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I think we all know at the back of our minds that we should waste less water but any consequences are pretty indirect and easily slip to the back of our minds. Imagine if every time you used too much water it threatened the safety of a living creature. This is the concept of artist Yan Lu and he’s called it Poor Little Fish. As you pour water from a tap you can see the level of water in the bowl of a goldfish drop.

As well as using up less water, if you had one of these in your office it would make it easier to spot the psychopath teasing the fish by using more water than necessary.

You might be thinking that it can’t be very hygienic using water that a fish has been swimming in but apparently the water in the bowl isn’t actually drained but gets lowered and raised and the water from the tap is piped from a different source.

Have a look at the prototype in this video.

If you were going to mention that it didn’t sound very responsible and could be damaging to the welfare of the fish PETA have already made a formal complaint.

Dear Mr. Lu [sic];

On behalf of PETA and our more than 2 million members and supporters, we appreciate your desire to raise awareness about water conservation, but subjecting a fish to a barren life alone in a tiny bowl that has constantly fluctuating water levels is the wrong way to go. You could make the same point without causing the suffering of an intelligent, sensitive animal by replacing the fish in your “Poor Little Fishbowl Sink” prototypes with a fake one and ensuring that future commercial sales of your product include a fake fish so that buyers won’t be tempted to purchase a real one. With all due respect, to ignore the suffering of an individual who is part of our ecosystem seems to echo the same arrogance that has led us to have a problem in the first place.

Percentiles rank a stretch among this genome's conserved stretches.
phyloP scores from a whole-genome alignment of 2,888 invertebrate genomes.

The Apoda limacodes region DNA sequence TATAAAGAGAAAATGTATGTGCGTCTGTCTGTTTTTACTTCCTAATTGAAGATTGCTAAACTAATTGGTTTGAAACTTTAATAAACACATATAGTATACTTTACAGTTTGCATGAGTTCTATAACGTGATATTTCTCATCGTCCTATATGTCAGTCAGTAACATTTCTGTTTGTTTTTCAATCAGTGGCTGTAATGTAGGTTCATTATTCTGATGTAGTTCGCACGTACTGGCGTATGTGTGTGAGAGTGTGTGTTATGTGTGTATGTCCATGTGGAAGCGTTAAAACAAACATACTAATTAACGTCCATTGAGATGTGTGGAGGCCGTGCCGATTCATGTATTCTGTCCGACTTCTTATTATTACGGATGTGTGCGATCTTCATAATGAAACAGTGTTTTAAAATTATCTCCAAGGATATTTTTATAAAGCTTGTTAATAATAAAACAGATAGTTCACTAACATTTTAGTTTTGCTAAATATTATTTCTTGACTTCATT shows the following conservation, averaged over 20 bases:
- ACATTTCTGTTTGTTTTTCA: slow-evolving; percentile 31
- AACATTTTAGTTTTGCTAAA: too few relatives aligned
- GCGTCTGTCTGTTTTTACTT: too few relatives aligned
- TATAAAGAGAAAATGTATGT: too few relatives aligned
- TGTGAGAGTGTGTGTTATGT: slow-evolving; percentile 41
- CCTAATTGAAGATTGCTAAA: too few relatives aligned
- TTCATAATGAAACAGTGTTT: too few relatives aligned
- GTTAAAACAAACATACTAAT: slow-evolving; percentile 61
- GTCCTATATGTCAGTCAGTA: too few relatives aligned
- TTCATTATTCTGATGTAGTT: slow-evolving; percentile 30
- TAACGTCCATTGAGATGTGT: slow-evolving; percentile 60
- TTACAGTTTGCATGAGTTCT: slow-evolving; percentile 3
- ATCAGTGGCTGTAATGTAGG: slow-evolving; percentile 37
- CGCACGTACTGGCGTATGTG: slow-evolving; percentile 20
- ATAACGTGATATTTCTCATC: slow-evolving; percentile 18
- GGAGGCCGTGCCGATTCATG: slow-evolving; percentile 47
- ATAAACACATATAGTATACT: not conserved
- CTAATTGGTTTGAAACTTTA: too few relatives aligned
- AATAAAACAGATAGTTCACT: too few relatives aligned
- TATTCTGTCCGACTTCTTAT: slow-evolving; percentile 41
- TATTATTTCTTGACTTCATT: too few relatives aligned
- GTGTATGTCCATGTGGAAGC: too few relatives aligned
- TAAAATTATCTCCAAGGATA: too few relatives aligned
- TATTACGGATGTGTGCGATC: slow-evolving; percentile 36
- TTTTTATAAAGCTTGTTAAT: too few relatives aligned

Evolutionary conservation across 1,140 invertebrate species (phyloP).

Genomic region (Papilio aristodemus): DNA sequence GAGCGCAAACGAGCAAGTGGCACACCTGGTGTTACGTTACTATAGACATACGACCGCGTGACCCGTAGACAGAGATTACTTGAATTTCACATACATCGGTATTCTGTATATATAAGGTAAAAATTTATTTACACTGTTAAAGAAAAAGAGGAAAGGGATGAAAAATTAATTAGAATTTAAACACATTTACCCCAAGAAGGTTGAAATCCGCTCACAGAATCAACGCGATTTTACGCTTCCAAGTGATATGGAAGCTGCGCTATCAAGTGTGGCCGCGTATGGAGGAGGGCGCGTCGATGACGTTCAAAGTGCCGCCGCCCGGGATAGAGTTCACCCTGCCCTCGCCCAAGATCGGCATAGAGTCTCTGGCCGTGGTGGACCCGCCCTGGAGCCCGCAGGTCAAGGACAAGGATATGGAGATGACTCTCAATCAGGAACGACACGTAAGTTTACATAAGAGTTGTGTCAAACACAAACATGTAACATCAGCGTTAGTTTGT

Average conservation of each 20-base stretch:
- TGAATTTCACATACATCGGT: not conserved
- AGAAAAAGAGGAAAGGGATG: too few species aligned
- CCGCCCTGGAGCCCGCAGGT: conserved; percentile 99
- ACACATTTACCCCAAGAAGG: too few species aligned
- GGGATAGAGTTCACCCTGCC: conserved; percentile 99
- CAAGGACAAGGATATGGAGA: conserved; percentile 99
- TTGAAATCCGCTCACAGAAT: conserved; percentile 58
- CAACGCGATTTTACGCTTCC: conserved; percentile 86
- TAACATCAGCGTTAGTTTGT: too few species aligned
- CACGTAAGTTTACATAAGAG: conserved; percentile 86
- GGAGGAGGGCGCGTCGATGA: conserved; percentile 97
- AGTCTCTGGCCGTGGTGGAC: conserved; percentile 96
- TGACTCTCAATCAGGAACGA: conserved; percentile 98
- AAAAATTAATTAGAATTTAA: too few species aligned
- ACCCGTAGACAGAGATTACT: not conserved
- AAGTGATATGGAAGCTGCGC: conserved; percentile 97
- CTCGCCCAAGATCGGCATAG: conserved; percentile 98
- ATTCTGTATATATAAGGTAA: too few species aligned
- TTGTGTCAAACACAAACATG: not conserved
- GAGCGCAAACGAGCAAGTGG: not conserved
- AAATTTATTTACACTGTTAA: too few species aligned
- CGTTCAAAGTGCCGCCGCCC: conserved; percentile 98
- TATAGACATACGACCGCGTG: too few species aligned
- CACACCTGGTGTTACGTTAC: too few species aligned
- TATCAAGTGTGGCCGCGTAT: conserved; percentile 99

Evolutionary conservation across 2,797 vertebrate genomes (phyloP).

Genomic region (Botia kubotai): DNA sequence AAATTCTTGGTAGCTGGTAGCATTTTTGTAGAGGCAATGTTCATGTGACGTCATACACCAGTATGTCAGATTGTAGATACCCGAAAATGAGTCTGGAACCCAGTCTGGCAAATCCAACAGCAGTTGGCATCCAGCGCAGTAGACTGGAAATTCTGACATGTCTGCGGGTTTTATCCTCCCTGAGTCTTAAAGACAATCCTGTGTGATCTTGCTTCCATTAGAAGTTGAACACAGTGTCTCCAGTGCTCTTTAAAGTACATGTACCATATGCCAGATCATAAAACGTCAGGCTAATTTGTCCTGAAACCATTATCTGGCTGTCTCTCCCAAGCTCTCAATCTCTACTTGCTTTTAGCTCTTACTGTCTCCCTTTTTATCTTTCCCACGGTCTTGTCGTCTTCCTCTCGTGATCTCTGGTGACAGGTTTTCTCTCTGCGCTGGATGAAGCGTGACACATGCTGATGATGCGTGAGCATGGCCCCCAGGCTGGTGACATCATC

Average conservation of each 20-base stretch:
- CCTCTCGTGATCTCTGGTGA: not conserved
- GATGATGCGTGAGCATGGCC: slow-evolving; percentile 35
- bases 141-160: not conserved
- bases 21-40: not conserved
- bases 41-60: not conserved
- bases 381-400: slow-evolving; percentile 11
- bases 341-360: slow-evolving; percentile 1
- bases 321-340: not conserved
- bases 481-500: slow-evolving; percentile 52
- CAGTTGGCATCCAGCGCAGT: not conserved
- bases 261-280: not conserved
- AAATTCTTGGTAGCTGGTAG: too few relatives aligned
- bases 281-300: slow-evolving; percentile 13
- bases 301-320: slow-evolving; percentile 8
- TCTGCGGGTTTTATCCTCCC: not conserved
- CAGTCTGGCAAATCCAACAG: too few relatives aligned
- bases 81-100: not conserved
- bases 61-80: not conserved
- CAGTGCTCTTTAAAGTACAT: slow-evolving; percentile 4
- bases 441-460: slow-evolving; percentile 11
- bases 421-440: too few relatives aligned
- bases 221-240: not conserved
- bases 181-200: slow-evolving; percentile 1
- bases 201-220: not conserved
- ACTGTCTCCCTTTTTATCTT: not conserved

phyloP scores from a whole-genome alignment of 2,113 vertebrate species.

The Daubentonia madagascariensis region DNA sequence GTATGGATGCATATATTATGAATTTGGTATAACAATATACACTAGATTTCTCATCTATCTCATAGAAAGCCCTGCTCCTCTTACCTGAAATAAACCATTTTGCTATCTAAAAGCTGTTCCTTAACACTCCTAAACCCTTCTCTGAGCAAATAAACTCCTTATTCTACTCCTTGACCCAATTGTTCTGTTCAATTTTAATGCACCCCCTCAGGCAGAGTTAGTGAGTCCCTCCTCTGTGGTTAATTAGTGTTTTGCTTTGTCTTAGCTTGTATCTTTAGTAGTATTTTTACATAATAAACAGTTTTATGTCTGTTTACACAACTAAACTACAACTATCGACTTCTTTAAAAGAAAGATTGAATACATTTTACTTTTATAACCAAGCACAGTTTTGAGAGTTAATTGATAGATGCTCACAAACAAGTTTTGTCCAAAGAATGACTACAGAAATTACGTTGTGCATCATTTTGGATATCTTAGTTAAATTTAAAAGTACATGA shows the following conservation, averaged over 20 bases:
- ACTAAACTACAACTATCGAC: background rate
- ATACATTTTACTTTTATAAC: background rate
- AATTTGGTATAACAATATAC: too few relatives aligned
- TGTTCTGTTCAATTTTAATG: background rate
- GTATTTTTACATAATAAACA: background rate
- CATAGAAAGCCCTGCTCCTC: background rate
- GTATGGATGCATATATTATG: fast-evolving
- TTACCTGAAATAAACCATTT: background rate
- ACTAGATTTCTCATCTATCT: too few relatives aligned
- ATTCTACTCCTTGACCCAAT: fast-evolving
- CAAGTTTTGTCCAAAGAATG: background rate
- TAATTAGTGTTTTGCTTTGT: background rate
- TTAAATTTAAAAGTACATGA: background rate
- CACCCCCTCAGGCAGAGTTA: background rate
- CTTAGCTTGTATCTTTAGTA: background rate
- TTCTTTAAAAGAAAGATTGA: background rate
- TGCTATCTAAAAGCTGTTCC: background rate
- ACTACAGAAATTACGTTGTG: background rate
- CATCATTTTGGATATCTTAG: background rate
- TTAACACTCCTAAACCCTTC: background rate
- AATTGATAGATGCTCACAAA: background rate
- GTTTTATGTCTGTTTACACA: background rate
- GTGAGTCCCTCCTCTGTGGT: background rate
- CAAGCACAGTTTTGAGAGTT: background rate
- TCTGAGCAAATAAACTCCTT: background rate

Although it may be easy to ignore the fact, fish are smart and curious animals who form complex social relationships, but they are doomed to dull, unfulfilled, and lonely lives when confined to tiny glass bowls. An issue of Fish and Fisheries cited more than 500 research papers proving that fish are intelligent, have impressive long-term memories and sophisticated social structures, and can use tools. Fish learn by watching what other fish do, and “they are capable of learning quickly,” according to Dr. Chris Glass, director of marine conservation at the Manomet Centre of Conservation Sciences in Massachusetts. People the world over have begun to see fish for the intelligent, social creatures they are and are refusing to condemn them to life in a tiny bowl. In fact, the city of Monza, Italy, recently banned keeping goldfish in bowls because these containers do not even come close to meeting the needs of fish. Subjecting a fish to constantly changing water levels adds to the cruelty, even if the water never entirely runs out–imagine being trapped in a room with constantly shifting oxygen levels.

Environmental education does not require cruelty to animals. Please let us know that you’ll replace the real fish in your sink with a fake one. We would be most appreciative, and so would the fish. Thank you.

Sincerely,
Tracy Reiman
Executive Vice President

Maybe this time around they have a point.